(CNSNews.com) – President Trump’s decision to call off a planned summit with Kim Jong Un comes after heavy hints that China may have had something to do with the change in attitude and tone from Pyongyang, which recently resumed its customary U.S.-baiting rhetoric.
Trump in a letter to Kim cited “the tremendous anger and open hostility” expressed in a regime statement that insulted Vice President Mike Pence and warned of a “nuclear-to-nuclear showdown” as an alternative to talks with the U.S.
Speaking to reporters at a bill signing ceremony at the White House, Trump indicated that he had suspicions about what lay behind the shift in attitude by the regime.
He suggested that Kim been keen for the summit until something – he did not say what – occurred recently to change that.
“I think they want to do what’s right,” he said of the North Koreans. “I really think that they want to do – and it was only recently that this has been taking place. And I think I understand why it’s been taking place.”
Moments later he repeated the thought, saying that dialogue between the U.S. and North Korea “was good until recently, and I think I understand why that happened.”
Asked what he was referring to, Trump declined to say, joking that he would tell the reporter someday, and “you can write about it in a book.”
Earlier, however, Trump suggested that China, and possibly issues relating to trade, may be to blame.
In March – weeks after Trump first accepted his invitation for a summit – Kim paid his first visit abroad since becoming leader, traveling secretively to China for talks with President Xi Jinping.
Then early this month, days after a historic DMZ meeting with South Korean President Moon Jae-in, Kim paid an unexpected second trip to China, again meeting with Xi, in the port city of Dalian.
North Korea then began to raise doubts about the summit, and last Thursday Trump addressed the apparent hitch.
Speaking to reporters alongside NATO secretary-general Jens Stoltenberg, he said the meeting may yet go ahead and it may not – “we’ll see what happens.”
“I think things changed a little bit when they met with China,” he said. “As you know, Kim Jong-un had a second meeting with China, which was a little bit of a surprise meeting.”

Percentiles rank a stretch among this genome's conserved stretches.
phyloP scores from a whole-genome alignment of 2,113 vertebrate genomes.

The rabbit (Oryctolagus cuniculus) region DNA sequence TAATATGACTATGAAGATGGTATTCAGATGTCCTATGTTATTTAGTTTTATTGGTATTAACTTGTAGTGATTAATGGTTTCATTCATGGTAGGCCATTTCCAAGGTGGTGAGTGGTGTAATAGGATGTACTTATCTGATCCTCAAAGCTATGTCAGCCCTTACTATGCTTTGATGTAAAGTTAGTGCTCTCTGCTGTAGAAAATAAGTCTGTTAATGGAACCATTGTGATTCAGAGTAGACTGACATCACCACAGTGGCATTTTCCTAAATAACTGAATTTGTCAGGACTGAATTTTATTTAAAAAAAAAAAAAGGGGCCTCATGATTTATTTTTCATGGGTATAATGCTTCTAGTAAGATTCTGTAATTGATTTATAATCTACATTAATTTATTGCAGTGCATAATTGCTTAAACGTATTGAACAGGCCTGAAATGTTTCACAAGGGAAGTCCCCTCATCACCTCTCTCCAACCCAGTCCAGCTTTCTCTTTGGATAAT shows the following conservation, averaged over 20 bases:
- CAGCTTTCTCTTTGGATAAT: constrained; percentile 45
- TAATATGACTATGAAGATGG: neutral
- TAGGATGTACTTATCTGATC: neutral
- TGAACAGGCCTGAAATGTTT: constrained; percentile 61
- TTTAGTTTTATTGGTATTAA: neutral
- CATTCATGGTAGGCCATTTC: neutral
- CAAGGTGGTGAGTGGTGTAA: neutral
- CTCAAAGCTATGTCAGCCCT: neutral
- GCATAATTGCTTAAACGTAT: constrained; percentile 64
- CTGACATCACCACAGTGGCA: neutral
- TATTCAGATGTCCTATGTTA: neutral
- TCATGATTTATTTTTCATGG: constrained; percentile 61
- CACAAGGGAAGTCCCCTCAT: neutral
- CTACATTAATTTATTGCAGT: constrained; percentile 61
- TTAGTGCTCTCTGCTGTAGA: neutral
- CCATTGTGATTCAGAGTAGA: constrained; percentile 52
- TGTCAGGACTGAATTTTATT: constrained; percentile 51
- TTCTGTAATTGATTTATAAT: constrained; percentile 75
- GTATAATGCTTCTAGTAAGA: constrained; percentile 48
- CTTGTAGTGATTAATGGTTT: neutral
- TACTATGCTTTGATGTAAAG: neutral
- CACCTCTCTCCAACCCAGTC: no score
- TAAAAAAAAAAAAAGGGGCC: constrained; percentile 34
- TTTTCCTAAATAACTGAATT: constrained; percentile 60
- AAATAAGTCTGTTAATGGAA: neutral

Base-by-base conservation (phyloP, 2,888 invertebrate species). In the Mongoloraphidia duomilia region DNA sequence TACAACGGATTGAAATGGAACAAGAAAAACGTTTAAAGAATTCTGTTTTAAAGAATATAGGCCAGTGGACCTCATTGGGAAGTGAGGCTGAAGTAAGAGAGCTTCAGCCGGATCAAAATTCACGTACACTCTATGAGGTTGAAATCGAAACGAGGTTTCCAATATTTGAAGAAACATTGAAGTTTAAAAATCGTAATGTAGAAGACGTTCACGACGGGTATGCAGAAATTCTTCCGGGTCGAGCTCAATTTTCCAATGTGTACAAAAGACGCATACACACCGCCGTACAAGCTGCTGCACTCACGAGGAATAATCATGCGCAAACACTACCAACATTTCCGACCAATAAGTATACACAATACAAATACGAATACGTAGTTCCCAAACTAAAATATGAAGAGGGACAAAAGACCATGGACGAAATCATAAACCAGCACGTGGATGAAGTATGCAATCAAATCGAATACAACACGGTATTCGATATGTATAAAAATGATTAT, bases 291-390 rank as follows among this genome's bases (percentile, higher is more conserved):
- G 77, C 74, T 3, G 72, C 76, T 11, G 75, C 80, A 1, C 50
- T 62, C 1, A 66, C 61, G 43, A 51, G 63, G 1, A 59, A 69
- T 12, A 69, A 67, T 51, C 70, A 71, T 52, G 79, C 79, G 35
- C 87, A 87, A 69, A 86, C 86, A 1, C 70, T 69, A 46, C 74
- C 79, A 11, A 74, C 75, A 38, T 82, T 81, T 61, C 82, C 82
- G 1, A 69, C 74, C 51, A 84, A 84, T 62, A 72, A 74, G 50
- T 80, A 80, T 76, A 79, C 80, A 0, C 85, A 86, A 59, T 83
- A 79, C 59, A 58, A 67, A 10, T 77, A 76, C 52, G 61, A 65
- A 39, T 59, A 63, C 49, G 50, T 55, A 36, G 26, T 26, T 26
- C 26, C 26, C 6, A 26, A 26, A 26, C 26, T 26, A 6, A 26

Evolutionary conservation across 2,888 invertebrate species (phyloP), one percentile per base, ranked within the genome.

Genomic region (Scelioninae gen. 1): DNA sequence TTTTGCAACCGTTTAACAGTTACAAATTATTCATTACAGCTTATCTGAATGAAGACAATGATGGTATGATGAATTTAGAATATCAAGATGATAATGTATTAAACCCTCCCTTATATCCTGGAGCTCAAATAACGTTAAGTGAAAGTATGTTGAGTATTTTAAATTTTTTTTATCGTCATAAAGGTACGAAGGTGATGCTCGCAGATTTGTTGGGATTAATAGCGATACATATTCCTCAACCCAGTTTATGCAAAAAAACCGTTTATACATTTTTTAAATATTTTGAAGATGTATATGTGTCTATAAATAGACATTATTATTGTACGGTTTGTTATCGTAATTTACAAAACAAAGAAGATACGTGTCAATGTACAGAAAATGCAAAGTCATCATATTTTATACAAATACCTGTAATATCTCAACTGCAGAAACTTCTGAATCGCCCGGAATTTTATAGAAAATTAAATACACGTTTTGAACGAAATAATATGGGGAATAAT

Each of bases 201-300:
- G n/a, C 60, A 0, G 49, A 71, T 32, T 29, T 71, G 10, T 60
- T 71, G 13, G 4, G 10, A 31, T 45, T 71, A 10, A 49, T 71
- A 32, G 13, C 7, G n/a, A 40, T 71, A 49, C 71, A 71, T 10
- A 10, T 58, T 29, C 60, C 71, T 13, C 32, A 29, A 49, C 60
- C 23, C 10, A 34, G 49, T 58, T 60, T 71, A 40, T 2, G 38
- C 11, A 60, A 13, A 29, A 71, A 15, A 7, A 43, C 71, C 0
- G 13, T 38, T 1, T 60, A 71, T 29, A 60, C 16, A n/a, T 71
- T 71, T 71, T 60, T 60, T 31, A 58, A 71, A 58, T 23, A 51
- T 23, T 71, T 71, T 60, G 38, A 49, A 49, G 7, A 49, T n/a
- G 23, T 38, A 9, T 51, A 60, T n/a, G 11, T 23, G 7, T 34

“There has been a big difference since they had the second meeting with President Xi,” Trump said.
“I have a feeling, however, that for various reasons, maybe including trade, because they’ve never had this problem before – China has never had this problem with us – it could very well be that he’s influencing Kim Jong Un.”
Meeting with Moon at the White House earlier this week, Trump once again linked China to the souring, saying that “there was different attitude by the North Korean folks” after the second Kim-Xi meeting.
Although he said he was “not blaming anybody” and replied “no” when asked whether he thought China had discouraged Kim from going ahead with the summit, Trump also described Xi as “a world-class poker player.”
“I think things changed after that meeting,” he said. “So I can’t say that I’m happy about it.”
China is North Korea’s closest ally and has long accounted for the vast majority of its foreign trade. Late last year Beijing began reducing its imports from North Korea, in line with U.N. sanctions resolutions in response Pyongyang’s ballistic missile threats.
The stated reasons for North Korea’s dissatisfaction with the U.S. over recent weeks have been U.S. criticism of its human rights record; ongoing U.S.-South Korean joint military exercises, even though Kim apparently led the South Koreans to believe earlier that he understood those would continue; and suggestions by U.S. officials – disavowed by Trump himself – that North Korean denuclearization follow the “Libya model.”
A White House official briefing on background later Thursday said North Koreans had committed, during Secretary of State Mike Pompeo’s visit to Pyongyang this month, to hold a summit planning meeting in Singapore last week.
But though a U.S. delegation traveled to Singapore for the scheduled meeting the North Koreans never showed up, the official said.
Moon was meeting with his top security officials Friday to discuss the summit cancelation, and was quoted by Seoul’s Yonhap news agency as appealing to Trump and Kim to talk directly in a bid to salvage the initiative.
“Denuclearization of the Korean peninsula and the establishment of permanent peace are historic tasks that can neither be abandoned nor delayed,” the South Korean leader was quoted as saying.